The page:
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BB Sabo
AS Ringim
AK Karaye

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BB Sabo
AS Ringim
AK Karaye

International Research Journal of Public and Environmental Health
Vol.3 (5),pp. 107-111, May 2016
ISSN 2360-8803
Available online at
Article 16/ID/JPRH029/ 05 pages
Author(s) agree that this article remain permanently open access under the terms of the Creative Commons Attribution License 4.0 International License.

Original Research Article

Evaluation of irrigation water trapped by Typha domingensis for heavy metals in Hadejia River, Nigeria

B. B. Sabo*1, A. S. Ringim2 and A. K. Karaye3

1Jigawa Research Institute, Kazaure, Nigeria
2Department of Biological Science, Federal University Dutse, Nigeria.

*Corresponding Author Email:

Tel.: +2348034323687

date Received: April 13, 2016     date Accepted: May 12, 2016     date Published: May 13, 2016


A study was conducted to assess heavy metals content of irrigation water trapped by Typha domingensis and water away from T. domingensis in Hadejia River in northeast Nigeria. Water samples were collected from two irrigation points in Hadin, Madaci and Kadira villages. The two samples were analyzed for heavy metals; Copper, Lead, Zinc, Iron, Manganese, Cadmium, and Chromium by Atomic Absorption Spectrometry. Heavy metals were found lesser in water away from T. domingensis as compared with water trapped by T. domingensis: Copper (0.012 mg/l and 0.048 mg/l), Lead (0.0024 mg/l and 0.0028 mg/l), Manganese (0.453 mg/l and 0.058 mg/l), and Chromium (0.013 mg/l and 0.0167 mg/l) were found in normal concentrations in both samples. Iron (2.05mg/l) and Cadmium (0.11mg/l) were slightly higher in water trapped by Typha grass and Zinc found in low concentrations in both samples (0.67mg/l). It was concluded that the levels of heavy metals concentration in both samples were found to be within the range of NAFDAC and WHO standard which can be use for irrigation purpose as well as other human activities without hazardous effect. Recommendation for future studies is made to determine changes in the concentration of heavy metals in Hadejia River for the well-being of communities and biota.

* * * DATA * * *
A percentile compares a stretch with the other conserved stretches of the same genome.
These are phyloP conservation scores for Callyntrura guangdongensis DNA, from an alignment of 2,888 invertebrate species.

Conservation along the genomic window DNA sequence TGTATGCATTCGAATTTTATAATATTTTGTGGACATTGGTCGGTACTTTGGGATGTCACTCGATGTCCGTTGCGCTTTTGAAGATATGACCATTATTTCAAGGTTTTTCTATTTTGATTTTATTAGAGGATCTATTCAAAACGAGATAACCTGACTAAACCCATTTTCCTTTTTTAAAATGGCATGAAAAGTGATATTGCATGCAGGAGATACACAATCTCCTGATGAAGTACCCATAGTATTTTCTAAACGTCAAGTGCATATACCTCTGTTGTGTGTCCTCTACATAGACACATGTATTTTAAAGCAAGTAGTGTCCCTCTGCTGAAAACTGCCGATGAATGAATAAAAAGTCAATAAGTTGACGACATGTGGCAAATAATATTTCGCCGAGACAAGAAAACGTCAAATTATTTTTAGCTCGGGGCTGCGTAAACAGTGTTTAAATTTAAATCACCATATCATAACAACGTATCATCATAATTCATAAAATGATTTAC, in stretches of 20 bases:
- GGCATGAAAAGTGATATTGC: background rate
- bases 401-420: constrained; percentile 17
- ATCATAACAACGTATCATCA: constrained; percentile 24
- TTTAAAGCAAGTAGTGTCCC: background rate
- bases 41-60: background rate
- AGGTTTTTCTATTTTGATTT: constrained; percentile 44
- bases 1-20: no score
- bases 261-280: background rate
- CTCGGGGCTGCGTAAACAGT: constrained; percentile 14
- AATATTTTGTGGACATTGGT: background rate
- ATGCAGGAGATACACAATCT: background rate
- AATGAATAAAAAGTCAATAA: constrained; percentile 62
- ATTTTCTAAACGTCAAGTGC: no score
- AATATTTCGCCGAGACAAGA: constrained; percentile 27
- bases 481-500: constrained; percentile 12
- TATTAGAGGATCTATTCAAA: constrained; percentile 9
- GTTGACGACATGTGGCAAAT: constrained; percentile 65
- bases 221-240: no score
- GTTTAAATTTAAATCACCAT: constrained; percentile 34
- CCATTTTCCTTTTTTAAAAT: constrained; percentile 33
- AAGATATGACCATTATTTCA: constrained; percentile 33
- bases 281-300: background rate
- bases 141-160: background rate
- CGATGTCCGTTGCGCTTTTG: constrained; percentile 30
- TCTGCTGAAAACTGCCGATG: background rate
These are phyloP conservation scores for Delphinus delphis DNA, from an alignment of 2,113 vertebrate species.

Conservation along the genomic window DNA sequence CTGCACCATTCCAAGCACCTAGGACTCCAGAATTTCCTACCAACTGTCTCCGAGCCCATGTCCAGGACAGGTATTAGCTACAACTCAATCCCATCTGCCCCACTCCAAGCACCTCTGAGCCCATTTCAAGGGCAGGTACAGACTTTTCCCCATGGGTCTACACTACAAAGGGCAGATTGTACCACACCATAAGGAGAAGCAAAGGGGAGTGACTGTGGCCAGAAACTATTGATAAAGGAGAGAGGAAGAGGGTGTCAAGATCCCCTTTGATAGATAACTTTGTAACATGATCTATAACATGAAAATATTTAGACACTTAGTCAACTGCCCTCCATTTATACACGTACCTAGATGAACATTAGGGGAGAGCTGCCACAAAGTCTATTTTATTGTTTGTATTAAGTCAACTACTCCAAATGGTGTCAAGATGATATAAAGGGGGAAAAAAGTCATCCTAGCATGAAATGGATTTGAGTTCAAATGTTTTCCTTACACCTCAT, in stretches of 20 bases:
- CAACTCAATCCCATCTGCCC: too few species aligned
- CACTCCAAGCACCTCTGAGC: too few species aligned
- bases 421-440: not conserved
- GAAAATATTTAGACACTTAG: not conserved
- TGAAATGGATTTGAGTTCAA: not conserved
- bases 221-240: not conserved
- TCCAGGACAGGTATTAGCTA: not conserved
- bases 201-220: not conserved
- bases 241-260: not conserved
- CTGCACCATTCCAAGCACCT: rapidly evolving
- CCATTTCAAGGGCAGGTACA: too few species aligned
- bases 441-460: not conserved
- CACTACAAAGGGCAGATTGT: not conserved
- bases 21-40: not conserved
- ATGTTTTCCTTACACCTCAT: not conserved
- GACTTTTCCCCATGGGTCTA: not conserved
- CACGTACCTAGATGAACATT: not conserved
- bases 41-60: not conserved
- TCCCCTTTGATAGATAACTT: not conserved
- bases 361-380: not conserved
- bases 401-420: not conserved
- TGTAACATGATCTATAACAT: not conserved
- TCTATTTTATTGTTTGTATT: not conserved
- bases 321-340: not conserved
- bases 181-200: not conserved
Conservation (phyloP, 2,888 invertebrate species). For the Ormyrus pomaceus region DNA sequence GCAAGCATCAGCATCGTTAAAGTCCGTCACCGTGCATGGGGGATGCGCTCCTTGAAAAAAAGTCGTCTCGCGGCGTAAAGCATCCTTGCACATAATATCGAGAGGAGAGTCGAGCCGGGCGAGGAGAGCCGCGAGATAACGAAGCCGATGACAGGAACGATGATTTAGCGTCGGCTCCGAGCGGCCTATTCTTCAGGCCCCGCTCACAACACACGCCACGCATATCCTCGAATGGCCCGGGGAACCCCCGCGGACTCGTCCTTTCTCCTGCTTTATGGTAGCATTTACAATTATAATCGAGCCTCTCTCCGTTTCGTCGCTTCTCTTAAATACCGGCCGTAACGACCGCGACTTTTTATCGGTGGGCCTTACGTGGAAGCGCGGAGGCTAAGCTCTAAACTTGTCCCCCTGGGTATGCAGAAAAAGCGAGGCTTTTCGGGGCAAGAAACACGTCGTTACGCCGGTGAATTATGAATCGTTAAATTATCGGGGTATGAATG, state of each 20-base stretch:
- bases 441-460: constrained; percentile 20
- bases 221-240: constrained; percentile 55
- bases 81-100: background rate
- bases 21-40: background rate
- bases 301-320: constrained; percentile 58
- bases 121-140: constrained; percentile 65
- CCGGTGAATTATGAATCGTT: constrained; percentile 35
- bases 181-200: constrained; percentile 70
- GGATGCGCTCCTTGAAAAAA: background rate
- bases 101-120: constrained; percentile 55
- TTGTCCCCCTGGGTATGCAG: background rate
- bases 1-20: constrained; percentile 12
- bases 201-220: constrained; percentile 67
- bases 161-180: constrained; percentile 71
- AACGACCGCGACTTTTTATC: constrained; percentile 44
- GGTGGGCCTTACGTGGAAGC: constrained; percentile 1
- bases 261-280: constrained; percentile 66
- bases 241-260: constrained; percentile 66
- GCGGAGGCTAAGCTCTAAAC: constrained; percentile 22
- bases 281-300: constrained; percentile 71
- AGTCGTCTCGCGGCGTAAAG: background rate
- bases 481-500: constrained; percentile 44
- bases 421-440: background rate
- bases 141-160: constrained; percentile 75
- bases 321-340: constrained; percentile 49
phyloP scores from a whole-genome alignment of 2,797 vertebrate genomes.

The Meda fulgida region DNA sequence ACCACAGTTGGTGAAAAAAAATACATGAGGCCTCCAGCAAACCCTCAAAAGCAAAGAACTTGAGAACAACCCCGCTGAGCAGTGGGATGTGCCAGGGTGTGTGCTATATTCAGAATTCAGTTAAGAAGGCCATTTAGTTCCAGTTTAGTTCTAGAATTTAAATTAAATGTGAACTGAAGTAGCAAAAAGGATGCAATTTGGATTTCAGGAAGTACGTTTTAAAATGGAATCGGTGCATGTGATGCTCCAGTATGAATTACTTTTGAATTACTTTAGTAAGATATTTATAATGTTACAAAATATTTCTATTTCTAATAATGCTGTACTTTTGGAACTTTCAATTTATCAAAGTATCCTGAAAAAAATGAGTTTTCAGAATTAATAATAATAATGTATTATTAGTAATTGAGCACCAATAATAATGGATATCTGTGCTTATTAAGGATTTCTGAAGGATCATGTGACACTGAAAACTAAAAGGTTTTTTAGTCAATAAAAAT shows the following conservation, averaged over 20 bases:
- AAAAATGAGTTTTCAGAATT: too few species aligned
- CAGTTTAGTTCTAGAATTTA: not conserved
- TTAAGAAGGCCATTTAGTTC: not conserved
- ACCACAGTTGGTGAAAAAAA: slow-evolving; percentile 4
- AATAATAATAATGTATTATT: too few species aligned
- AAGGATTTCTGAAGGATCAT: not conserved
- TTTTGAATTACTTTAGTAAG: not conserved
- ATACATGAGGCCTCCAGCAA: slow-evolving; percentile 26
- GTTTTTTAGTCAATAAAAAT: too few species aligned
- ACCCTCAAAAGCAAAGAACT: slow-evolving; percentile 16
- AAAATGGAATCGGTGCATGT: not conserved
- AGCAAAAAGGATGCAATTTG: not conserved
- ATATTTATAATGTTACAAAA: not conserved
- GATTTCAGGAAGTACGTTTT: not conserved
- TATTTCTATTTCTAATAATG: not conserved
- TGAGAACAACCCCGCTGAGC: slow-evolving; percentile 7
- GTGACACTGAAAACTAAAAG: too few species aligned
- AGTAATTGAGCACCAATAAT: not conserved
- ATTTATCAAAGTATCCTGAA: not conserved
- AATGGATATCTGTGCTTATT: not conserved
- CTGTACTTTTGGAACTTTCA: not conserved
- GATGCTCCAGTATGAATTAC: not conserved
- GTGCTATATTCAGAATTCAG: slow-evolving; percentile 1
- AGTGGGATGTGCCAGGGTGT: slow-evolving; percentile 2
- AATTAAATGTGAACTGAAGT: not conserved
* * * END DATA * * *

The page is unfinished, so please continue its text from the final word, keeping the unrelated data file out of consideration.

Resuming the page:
Key words: Heavy metals, irrigation, River Hadejia, Typha domingensis, water

Sabo et al